Have you ever had an experience that left you feeling frozen in fear? Perhaps there was an important decision to make, but the idea of choosing either path felt dizzying. To understand these types of experiences and what to do with them, it is essential to understand what makes a certain choice or experience feel important. As part of understanding what makes a choice or experience feel important, one must also learn to differentiate between fear and anxietyand how separating these words can lead to feeling less stuck.

To ground these ideas, let me provide a brief personal example for reference. Many years ago, while vacationing in Mexico, I was reluctantly convinced to cliff jump into a cenote (a large, flooded sinkhole). Although there seemed to be little danger in doing so, as reflected by the flocks of children repeatedly jumping in around me, I found myself immobilized by an unknown angst as I looked down upon the water. Despite years of swimming experience, I imagined myself unable to swim upward once under the water. In fact, I even concocted an idea that a random shark had found its way into the cenote and awaited me as a snack. After many internal, uplifting speeches, however, I jumped into the water, rather enjoyed the experience, and did it again with newfound excitement.

In order to understand what happened in this story, one must first define anxiety and fear. From an existential perspective, anxiety can be understood as the dizzying or paralyzing effect of freedom. Fear, on the other hand, follows as an expression of anxiety (Kierkegaard, 1981). In the above example, anxiety was the feeling that occurred as I looked down at the water—the feeling of uncertainty about what would come next. Fear, then, was how I made sense of the anxiety I felt (i.e., inability to swim, lurking shark, etc.).

What makes a change feel important, then, is the felt sense that any number of different possibilities could occur based on what might be chosen. Fear gives imagined possibilities (anxiety) a voice, and because there is often comfort in the familiarity of remaining where one is, that voice is often unpleasant.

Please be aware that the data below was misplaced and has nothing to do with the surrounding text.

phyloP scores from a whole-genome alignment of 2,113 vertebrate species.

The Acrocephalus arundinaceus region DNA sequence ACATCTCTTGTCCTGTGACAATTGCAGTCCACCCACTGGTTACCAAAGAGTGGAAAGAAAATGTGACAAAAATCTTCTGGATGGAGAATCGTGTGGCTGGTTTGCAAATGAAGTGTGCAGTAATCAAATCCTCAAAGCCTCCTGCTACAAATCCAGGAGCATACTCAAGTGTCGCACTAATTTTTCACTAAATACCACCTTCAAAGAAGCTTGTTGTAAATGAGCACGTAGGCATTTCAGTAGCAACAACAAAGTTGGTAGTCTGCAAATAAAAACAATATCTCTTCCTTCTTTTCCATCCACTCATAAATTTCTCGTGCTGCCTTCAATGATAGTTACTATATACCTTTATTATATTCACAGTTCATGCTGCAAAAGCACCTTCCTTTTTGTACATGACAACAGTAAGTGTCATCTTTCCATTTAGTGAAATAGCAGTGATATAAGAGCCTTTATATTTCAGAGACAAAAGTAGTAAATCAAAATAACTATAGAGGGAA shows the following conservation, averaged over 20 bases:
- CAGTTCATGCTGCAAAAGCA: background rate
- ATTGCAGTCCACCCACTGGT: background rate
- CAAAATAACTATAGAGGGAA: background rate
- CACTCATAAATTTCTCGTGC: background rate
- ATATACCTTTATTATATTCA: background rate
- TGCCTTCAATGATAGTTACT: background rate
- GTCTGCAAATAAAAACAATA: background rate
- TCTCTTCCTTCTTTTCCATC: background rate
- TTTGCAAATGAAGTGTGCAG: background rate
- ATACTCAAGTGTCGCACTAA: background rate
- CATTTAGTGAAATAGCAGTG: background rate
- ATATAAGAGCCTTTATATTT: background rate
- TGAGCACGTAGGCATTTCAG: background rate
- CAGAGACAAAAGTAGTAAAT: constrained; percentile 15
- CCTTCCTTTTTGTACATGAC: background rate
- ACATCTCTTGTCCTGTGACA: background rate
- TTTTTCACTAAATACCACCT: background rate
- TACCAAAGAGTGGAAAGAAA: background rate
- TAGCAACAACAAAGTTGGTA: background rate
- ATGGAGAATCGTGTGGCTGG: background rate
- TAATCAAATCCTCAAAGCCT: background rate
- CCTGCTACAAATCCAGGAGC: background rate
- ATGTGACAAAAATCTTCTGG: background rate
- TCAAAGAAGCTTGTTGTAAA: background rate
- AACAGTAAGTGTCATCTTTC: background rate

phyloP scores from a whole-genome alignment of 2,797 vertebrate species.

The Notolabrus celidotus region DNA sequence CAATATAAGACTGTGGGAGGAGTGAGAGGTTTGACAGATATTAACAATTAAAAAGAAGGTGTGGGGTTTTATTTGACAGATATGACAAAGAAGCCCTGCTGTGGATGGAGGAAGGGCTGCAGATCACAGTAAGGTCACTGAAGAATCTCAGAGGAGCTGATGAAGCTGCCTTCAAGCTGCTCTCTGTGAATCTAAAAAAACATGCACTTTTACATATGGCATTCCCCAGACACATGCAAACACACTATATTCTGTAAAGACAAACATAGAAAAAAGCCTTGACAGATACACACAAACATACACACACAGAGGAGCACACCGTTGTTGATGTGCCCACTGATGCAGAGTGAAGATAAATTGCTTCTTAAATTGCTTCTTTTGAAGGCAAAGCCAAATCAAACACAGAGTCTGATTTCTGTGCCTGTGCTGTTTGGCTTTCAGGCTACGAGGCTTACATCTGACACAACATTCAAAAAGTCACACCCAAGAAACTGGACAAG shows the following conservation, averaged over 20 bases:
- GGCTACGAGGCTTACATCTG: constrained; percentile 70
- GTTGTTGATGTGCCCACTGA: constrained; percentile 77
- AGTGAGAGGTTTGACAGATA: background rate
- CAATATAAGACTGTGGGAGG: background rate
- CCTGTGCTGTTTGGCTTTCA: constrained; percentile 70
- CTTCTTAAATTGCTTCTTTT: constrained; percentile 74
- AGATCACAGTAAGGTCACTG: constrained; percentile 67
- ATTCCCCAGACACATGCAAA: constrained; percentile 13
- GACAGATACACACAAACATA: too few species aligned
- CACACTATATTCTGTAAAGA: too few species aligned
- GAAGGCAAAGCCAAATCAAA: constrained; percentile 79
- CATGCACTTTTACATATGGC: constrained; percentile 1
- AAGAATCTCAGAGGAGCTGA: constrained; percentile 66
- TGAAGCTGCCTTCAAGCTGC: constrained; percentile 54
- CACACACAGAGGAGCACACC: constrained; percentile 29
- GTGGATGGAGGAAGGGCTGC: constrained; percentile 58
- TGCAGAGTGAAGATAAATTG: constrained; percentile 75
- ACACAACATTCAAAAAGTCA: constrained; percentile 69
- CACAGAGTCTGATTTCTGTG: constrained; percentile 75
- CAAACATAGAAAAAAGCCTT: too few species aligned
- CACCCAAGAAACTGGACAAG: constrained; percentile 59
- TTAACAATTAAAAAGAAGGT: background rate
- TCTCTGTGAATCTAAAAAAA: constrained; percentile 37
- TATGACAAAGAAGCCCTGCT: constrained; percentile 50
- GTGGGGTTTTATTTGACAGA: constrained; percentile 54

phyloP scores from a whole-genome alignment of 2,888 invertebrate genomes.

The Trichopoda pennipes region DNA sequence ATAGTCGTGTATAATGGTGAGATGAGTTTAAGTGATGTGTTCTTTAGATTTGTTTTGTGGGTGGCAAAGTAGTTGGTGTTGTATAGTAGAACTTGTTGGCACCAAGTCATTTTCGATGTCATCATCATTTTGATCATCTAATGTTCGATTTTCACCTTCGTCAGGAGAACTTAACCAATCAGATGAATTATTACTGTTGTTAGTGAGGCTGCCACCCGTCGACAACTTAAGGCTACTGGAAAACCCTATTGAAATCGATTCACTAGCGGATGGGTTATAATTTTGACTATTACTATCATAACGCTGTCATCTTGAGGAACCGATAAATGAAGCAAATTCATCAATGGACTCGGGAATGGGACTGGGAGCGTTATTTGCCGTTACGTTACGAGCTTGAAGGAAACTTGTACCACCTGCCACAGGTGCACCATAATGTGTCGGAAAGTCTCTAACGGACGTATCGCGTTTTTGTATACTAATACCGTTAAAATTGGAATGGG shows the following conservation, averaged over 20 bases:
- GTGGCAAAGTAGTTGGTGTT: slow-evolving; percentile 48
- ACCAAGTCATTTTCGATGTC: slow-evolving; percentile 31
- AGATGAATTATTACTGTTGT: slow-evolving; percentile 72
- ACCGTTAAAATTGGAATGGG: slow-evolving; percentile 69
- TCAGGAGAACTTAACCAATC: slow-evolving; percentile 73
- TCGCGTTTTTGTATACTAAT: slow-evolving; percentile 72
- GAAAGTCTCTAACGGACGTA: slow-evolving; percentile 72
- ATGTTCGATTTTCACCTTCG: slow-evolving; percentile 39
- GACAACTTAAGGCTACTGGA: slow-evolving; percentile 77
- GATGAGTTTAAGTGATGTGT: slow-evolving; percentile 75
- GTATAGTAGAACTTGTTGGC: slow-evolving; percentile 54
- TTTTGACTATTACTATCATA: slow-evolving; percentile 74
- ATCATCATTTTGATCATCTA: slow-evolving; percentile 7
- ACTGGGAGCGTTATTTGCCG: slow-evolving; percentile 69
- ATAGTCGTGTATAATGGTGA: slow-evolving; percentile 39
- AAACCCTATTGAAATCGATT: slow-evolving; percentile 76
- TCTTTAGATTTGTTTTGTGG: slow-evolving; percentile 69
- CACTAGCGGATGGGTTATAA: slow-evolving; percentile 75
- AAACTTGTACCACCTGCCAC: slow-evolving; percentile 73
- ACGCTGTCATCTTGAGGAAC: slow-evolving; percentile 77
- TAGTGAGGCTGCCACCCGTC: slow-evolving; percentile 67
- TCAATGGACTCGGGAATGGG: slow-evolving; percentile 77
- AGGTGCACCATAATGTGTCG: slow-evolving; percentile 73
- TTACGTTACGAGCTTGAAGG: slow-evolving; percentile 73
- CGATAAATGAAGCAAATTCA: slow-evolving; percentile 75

What, then, can be done about the paralyzing effects of anxiety as translated through fear? Relating back to my example, there are three options: (1) jump into the water, (2) don’t jump into the water, or (3) unpair the anxiety from its associated fear.

As to the first two options, there has been an growing societal narrative that places greater value on taking risks and “facing fears,” making the option to jump into the water seem like the obvious choice; however, when there is more import given to one choice over the other, one may feel shameful and lesser in choosing the less societally valued choice—in this case, not taking the risk to jump into the water. From an existential perspective, however, there is no value judgment given to either of these two choices. Sometimes, remaining where one currently resides is the best option at that time. Anxiety only informs the felt uncertainty of possible change; it does not give the consequences of such a choice value.

There is, however, another option. Instead of making an immediate choice, one can reflect on and try to understand what the fear is trying to “say” about the present anxiety, similar to a signpost giving information about a destination. While the signpost is not the destination itself, it may communicate something useful (i.e., alternative routes, pitfalls to avoid, or possible delays) about the road left to travel. Similarly, understanding fear may help one to make sense of why something feels anxiety-provoking and how to navigate that experience in a less tumultuous and stressful manner.

Consequently, the third option could also be called the “therapeutic option,” as reflecting upon and translating what fear is trying to “say” is an underlying goal of psychotherapy. As one begins to understand these experiences, the relationship between fear and anxiety can be named, thus disempowering and transforming the experience. In the above example, the anxiety related to jumping in the water never fully disappeared; however, the paralyzing fear transformed into excitement.

If you’re having difficulty making sense of your fears and anxieties, or if you’re struggling to make an important change, please consider reaching out or setting up a consultation


Kierkegaard, S. (1981). The concept of anxiety: A simple psychologically orienting deliberation on the dogmatic issues of hereditary sin. (R. Thomte & A. Anderson, Eds.). Princeton University Press.

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